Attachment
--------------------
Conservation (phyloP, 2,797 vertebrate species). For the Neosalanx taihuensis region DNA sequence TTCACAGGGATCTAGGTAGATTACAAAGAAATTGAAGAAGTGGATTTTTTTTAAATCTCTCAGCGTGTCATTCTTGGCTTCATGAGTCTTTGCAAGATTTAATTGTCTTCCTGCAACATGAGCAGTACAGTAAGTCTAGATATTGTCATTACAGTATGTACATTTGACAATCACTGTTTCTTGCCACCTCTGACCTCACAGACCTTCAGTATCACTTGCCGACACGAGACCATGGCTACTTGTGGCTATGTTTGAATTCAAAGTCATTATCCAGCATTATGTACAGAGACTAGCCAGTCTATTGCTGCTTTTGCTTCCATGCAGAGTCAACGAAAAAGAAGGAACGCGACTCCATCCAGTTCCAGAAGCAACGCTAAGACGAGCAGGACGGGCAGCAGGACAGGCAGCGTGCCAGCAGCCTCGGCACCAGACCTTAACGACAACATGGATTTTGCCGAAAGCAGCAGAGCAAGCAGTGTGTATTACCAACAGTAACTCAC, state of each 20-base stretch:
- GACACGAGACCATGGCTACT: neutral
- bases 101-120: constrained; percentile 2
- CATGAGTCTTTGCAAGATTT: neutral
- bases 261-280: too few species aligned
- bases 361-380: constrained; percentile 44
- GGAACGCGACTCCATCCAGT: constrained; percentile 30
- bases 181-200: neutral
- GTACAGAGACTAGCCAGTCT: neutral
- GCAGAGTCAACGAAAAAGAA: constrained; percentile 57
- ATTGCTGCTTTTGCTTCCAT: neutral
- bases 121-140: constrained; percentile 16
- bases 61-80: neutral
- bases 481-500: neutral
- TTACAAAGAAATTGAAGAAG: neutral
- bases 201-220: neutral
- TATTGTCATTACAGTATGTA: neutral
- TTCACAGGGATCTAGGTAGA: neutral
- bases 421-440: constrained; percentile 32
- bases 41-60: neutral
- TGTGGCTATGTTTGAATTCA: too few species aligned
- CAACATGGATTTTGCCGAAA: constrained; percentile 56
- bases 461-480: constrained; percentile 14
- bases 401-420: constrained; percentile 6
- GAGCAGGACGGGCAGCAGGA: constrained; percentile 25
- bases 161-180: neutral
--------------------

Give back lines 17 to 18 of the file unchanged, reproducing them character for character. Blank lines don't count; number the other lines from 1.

- TATTGTCATTACAGTATGTA: neutral
- TTCACAGGGATCTAGGTAGA: neutral